The crop costs conversation — get the most out of your cropping plan

2/15/2014 7:00 AM

For years, dairy producers have been chasing that elusive figure encompassing all that relates to profitability — the margin. With feed usually being the largest expense on a dairy farm, one of the greatest factors in determining a dairy’s profitability is the ability to manage feed costs effectively.

Dairy producers have a number of choices when it comes to feeding cattle. The variety of production systems make it difficult for any one farm to truly know the cost to feed its herd when basing prices solely on the prevailing market. Though analysts do a reasonable job approximating the market costs for feedstuffs like corn silage and alfalfa haylage, actual producer costs can vary greatly within the same state. For this reason, it pays to know the true costs to produce the crops fed on the dairy farm.

Penn State Extension has developed programs to help producers in the Northeast determine the costs to grow their home-raised feeds and use those costs to define the true break-even milk margin on a dairy. Breaking down crop costs on a per unit or per acre basis can help producers determine which crops to grow in a particular year, the benefits of producing one crop over another and how to best match a cropping plan to the herd’s rations. By determining what the cows eat in a given year, a producer can then determine how many acres and how much tonnage he or she needs to grow sufficient feed for the dairy.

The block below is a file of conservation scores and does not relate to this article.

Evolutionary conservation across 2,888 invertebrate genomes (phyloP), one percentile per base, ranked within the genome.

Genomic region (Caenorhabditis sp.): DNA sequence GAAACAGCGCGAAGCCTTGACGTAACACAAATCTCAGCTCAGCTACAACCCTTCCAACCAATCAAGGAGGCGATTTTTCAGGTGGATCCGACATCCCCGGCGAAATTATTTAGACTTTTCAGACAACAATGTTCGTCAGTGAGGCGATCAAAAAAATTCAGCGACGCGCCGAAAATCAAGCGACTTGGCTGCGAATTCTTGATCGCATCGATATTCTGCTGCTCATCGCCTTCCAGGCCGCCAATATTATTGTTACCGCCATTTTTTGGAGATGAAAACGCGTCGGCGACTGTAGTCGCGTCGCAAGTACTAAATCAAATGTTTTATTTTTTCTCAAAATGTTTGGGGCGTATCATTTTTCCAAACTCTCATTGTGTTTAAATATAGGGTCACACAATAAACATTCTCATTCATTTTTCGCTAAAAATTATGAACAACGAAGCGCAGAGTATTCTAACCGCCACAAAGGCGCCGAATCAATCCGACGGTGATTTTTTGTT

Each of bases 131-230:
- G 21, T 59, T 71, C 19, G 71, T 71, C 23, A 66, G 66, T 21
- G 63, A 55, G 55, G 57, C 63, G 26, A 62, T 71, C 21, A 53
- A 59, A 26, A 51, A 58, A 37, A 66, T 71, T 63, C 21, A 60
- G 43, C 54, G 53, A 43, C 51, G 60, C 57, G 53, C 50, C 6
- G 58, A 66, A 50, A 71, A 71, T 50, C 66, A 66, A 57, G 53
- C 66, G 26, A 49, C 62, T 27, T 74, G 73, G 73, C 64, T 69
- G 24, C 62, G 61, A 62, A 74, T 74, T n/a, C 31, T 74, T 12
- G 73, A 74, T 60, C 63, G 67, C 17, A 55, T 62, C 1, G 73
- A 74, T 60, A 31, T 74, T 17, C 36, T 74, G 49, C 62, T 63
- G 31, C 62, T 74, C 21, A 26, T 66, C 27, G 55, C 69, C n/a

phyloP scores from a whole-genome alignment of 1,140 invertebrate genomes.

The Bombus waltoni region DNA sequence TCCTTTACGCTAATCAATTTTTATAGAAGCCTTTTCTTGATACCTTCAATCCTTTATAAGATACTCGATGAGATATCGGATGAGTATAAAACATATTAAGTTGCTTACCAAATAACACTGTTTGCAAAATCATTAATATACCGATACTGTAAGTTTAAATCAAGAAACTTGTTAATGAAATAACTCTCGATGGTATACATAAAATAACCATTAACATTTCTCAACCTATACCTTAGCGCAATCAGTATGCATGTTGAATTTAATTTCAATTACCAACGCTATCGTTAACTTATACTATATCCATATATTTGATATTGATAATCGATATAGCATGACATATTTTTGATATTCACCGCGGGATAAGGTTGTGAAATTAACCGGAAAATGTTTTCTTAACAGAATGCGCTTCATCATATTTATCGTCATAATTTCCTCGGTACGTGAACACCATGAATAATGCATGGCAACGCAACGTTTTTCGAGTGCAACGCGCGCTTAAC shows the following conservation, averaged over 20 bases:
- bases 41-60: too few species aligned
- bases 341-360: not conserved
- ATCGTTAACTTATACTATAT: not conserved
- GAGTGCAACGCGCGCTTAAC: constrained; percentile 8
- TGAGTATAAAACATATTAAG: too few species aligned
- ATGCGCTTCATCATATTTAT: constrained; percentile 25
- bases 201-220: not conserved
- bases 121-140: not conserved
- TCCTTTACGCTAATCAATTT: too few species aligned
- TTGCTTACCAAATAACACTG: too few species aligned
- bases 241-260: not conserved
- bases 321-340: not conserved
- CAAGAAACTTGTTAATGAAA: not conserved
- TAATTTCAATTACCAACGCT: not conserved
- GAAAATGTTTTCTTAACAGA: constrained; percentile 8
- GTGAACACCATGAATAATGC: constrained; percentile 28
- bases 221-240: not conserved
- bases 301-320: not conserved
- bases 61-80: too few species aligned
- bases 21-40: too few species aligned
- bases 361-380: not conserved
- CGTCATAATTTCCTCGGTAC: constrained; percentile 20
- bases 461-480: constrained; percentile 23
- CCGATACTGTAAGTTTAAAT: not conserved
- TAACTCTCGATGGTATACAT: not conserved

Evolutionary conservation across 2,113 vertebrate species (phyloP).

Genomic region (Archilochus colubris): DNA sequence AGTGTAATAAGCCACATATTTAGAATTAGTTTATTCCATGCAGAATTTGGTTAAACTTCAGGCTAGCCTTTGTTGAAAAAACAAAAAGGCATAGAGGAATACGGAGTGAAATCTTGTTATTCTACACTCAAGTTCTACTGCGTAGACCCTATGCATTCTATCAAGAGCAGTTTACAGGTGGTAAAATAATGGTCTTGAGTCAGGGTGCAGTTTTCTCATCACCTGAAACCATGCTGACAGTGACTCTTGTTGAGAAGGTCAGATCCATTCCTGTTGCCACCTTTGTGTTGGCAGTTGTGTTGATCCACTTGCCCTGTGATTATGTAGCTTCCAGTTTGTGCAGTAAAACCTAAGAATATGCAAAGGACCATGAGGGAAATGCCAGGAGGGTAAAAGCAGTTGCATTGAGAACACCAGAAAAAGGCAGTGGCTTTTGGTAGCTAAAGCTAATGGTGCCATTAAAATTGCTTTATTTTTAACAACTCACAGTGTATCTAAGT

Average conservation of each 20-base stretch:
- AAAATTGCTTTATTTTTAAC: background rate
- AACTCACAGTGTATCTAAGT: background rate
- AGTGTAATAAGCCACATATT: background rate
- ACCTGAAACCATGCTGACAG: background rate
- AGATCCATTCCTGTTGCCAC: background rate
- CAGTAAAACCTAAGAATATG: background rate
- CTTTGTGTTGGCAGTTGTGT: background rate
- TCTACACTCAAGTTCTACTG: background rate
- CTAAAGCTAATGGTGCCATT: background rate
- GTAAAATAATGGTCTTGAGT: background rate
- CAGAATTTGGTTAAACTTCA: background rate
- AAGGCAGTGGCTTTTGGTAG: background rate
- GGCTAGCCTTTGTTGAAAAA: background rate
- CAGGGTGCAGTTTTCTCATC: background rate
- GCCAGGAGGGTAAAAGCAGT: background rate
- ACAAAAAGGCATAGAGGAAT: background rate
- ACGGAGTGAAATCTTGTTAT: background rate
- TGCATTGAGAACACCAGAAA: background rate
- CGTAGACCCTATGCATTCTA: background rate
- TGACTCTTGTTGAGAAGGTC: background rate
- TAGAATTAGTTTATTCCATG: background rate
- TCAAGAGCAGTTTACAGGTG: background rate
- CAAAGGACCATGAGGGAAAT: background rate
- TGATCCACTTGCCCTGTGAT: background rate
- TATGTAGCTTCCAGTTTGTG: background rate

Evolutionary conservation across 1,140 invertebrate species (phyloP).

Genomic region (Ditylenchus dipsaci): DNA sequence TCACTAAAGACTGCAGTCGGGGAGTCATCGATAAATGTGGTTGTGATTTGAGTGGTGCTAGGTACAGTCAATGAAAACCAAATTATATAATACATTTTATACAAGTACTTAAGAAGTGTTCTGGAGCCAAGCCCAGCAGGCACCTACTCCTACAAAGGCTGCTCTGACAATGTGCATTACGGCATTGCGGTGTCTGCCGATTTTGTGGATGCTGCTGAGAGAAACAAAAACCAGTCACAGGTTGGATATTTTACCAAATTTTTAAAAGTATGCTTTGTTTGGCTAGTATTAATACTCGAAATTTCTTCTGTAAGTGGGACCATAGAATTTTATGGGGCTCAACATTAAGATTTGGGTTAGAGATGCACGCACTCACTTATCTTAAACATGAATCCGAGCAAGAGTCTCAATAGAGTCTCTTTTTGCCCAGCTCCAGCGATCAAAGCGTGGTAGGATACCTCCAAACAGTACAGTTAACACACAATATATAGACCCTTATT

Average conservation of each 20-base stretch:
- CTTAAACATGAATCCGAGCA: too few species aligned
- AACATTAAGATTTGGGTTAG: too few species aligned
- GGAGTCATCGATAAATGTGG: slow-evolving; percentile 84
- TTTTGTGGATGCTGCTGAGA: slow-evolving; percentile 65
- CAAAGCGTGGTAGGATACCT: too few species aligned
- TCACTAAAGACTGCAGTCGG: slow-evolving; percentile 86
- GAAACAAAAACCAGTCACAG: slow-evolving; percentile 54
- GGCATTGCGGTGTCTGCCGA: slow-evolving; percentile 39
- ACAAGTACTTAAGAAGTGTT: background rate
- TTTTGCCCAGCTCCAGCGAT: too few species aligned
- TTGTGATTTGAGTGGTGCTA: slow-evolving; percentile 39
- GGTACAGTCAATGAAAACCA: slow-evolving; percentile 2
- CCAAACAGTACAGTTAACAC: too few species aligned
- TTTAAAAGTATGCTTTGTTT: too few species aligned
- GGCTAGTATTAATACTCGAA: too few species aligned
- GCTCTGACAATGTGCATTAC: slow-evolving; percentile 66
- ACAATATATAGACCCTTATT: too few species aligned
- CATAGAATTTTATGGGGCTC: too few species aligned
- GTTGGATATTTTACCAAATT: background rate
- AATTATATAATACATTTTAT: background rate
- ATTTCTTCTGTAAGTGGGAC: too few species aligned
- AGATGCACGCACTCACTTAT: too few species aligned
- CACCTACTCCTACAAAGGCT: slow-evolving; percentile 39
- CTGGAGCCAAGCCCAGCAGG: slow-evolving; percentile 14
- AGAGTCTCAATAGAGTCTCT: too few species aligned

Though most farms adhere to nutritionists’ guidelines for the nutrient requirements for their herds, each farm has a different set of resources to meet the cows’ needs. Land availability and soil fertility are major factors, as well as capital resources, feed storage and labor that defines how much feed can be produced on the farm and the feed quality. Ideally, each farm must create its own plan for a cropping strategy that will maximize high quality feedstuffs and minimize purchased feed.

To calculate the cost of home-raised feeds, first determine harvest numbers to estimate future yield. Tremendous technology exists today to help farmers track yields as crops are harvested and inventories as they leave silos and head to the feed alleys or bunks. However, for producers working on a smaller scale, keeping track of these numbers can be tricky. Basic strategies such as writing down the number of bales harvested on a calendar or using a spreadsheet to calculate the volume in a particular silo can be a great first start. Once the yield per acre is calculated, the direct inputs costs are allocated for each crop. When bills for seed, fertilizer, chemicals and custom work come in, write a note either by hand or in the accounting software to keep track of where that seed or chemical went: onto which crop and on how many acres. That helps narrow down the input costs on each crop.

After determining the direct costs associated with each growing crop, overhead operating costs can be allocated to each crop as well. Working with an accountant, an Extension educator or other consultant can help bring all these figures into one cohesive picture. The Penn State Extension Know Your Numbers program helps calculate both the cost per acre and cost per ton to grow each individual crop.